I can think of no scarier sight in hockey than the one Edmonton goalie Mike Smith saw barreling toward him in the first minute of overtime during Monday night’s Oilers-Avalanche game. Colorado’s stud defenseman Cale Makar took advantage of confusion all across the Oilers in 3-on-3—Darnell Nurse lost his helmet, Connor McDavid got awkwardly tied up at the blue line in his own zone, and Evander Kane was just all turned around—to speed across the center line and take the puck in for a 2-on-1 with Nathan MacKinnon.
To Smith’s right, he saw Makar, a 23-year-old with a legit claim to being the greatest hockey player in the world today. To his left, he saw a former 40-goal scorer and regular Hart candidate. Had it been me in the mask, I probably would have dropped to my back, possum style, and prayed for sympathetic confusion. Smith, to his credit, gamely tried to square up to MacKinnon as the center received the pass between the circles. Then he watched, glove hand flailing, as the puck flew over his left shoulder and into the net for the game-ender.
This is the Colorado Avalanche right now. A 45-13-5 record that bests anyone else in the NHL. A plus-69 goal differential, with an offense scoring over 3.8 per game. A mere three regulation losses at home. And the ability to decimate goaltenders at the slightest hint of their opponents’ misfortune. They are absolute monsters, and they remain such even after the terrible news from earlier this month.
Avs captain Gabriel Landeskog, a real fave around these parts for his looks and also his toughness and his scoring ability, had some issue with his knee that head coach Jared Bednar said “was getting worse” and went into surgery for it last week. There is officially no timeline for his return, and though the Avs aren’t talking like he’s done for the season, it’s still a huge blow, partially for the intangible impact of losing your team leader but probably even more importantly because Landy was the team’s leading scorer with 30 goals until Mikko Rantanen picked up a brace to get to 31 on Monday.
The Avs have not slowed down without their captain, though, and have perhaps even gained momentum with several moves ahead of the just-passed trade deadline that seek to further cement their place as the odds-on favorite to advance out of the West. Big veteran defenseman Josh Manson, acquired last week from Anaheim for a prospect and a pick, is the prototypical blue-collar penalty killer that GMs love to get for those ugly, grind-em-out games in the postseason. On the forward lines, the Avs swapped Tyson Jost, who probably needed a change of scenery, for Minnesota’s Nico Sturm, who scores a few more goals. Then on deadline day they got Andrew Cogliano, another veteran locker room hand, in exchange for a fifth-rounder, and then for even more depth, they snagged Artturi Lehkonen, who scored the OT goal that sent the Canadiens to the Stanley Cup Final last year.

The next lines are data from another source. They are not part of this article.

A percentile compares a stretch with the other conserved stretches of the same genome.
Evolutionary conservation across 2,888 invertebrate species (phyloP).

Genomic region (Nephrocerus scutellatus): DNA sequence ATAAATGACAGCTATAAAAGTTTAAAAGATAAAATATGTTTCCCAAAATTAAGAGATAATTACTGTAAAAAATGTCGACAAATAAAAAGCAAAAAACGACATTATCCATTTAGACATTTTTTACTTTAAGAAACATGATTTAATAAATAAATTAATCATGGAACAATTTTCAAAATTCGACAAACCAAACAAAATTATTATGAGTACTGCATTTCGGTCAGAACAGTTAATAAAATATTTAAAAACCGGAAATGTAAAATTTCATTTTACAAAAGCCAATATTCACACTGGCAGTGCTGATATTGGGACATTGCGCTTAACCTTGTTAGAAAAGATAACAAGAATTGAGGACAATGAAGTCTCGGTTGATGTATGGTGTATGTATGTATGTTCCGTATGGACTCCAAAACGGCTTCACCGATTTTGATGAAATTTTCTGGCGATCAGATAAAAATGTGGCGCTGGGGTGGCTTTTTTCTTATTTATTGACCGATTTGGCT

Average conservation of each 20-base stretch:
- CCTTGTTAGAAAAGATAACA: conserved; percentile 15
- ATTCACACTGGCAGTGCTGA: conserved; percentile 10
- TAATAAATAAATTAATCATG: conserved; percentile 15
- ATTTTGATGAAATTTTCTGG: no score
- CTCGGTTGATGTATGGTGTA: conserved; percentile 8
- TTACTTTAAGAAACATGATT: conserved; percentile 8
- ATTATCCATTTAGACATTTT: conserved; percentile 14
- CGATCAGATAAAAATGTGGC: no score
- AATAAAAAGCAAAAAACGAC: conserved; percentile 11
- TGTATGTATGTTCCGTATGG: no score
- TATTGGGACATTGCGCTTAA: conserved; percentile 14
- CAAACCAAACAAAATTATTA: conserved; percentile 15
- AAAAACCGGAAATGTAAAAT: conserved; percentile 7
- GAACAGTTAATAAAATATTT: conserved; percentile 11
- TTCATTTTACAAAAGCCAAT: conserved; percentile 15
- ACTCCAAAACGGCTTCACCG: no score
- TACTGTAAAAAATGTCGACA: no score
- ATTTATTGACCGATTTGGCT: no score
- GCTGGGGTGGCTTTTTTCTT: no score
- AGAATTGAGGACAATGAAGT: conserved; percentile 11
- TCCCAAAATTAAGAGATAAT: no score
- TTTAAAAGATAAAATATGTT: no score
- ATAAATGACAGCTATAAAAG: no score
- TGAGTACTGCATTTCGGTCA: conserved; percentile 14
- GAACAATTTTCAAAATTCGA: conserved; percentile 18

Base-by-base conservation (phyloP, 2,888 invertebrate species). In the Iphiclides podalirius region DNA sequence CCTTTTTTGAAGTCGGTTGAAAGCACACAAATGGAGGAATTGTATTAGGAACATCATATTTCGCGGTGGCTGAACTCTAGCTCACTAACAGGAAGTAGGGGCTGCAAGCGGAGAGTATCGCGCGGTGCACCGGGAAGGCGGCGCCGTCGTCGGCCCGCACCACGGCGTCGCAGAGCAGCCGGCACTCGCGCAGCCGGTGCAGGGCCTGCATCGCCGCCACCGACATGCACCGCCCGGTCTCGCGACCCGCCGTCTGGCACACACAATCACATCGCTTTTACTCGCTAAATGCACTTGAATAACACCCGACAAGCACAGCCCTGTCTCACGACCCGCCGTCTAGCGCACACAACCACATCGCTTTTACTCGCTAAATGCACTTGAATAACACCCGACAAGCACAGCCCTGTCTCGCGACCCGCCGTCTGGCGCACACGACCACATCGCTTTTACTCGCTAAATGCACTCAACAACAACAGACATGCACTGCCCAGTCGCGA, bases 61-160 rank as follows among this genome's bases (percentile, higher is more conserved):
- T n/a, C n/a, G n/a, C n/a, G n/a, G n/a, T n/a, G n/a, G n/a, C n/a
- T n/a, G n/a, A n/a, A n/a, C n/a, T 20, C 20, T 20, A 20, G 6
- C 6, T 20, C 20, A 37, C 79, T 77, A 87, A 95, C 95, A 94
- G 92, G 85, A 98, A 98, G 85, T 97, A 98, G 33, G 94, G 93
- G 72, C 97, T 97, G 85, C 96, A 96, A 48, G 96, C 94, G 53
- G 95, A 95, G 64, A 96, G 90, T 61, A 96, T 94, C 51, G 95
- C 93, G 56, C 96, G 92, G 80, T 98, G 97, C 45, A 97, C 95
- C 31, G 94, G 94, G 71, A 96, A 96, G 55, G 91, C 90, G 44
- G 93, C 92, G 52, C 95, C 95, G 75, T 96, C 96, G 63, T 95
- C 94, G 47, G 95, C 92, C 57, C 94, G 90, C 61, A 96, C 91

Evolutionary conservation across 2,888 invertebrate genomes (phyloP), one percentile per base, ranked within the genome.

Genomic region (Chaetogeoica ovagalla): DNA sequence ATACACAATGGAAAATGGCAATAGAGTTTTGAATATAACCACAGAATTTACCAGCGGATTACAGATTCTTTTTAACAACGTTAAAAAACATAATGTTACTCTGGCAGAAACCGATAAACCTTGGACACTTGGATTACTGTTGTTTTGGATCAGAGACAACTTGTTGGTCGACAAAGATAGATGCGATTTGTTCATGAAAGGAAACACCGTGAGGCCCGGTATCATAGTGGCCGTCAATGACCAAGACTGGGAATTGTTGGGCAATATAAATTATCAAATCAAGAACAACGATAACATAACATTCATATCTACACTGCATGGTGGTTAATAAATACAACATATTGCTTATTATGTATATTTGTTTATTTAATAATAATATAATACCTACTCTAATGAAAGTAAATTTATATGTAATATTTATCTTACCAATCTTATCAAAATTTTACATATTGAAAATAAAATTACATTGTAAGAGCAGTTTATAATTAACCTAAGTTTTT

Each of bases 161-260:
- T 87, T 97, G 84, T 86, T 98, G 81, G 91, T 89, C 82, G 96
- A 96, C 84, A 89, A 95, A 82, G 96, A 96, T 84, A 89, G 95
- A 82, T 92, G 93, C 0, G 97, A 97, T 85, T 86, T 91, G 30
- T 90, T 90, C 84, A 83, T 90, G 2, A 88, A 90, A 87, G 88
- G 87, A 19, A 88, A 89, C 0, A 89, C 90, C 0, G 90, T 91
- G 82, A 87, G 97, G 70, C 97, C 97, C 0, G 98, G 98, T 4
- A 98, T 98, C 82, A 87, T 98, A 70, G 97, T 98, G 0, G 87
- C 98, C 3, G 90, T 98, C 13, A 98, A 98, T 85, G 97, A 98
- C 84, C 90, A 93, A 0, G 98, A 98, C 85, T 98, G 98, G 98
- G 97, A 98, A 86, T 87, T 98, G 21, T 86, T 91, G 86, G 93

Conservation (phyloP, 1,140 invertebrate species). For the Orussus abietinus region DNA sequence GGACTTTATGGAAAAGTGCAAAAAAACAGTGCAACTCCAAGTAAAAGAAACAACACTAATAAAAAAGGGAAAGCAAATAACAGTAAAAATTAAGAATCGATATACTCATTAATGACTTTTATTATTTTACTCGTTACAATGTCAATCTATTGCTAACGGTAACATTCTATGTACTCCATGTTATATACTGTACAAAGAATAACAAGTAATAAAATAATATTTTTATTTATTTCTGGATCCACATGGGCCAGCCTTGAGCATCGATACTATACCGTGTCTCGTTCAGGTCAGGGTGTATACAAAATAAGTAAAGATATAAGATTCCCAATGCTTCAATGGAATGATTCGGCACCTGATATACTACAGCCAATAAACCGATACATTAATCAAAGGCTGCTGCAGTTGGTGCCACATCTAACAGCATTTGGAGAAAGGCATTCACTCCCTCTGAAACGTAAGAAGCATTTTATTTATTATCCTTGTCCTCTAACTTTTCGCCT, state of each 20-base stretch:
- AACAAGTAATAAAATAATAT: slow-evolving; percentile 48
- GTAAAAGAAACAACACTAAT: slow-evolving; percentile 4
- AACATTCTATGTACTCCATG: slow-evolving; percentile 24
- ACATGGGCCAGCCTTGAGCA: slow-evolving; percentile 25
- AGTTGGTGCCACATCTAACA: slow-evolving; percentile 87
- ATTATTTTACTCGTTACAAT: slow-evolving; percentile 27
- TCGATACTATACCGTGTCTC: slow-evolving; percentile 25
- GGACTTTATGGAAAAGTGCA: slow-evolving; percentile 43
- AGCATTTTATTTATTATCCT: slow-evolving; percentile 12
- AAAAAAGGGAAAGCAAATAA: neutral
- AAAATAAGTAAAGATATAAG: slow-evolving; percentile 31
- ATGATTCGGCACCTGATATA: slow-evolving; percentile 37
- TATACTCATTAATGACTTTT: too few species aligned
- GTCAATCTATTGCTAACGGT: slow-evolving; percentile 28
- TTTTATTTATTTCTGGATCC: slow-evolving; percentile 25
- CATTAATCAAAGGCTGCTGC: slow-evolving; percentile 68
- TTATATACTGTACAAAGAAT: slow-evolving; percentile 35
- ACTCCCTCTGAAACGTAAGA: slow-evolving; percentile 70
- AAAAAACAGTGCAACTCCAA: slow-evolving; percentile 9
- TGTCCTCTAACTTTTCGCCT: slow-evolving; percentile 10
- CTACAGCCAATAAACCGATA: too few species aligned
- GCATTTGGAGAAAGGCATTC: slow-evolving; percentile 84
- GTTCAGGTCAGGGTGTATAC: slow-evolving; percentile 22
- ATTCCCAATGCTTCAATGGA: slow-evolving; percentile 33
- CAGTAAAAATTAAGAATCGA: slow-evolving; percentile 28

None of these moves are headliners in and of themselves, but together they form an extremely aggressive collection of transactions that proactively seeks to address any issues the Avs might encounter when they need production from beyond their superstars in a lengthy series. The scars of this team’s blown 2-0 lead against Vegas in the second round last year are still visible, but GM Joe Sakic has done everything in his power to avoid the same fate in 2022, deepening the team with steady, proven skaters. Particularly if Landeskog and a couple of injured young Ds—Bowen Byram and Samuel Girard—can make it back to the ice in time, this is a roster built like it’s a video game’s franchise mode.
And even if they don’t get reinforcements back, these guys skating for them right this moment might be more than enough. Even against Edmonton, who boasts dazzling scorers and a hot streak of late, the Avs iced a power play that was every bit as must-see as the Oilers’, and of course, when it came to the overtime action, even Edmonton struggled to compete with the trio combinations that Colorado could toss out, e.g. Kadri/Makar/MacKinnon. They’ve expertly used their draft picks from years of losing to put in place a tremendous core, and they’ve augmented those talents with useful pick-ups whose games only improve in the snowy A.
The better team doesn’t always win in the playoffs, and if they bomb out early the Avs will struggle to keep things together with a dearth of future picks. But you can only ever control the process. For now, Colorado has created the best hockey team that money, scouting, and the mortgaging of future assets can buy, and for that should be the envy of the league.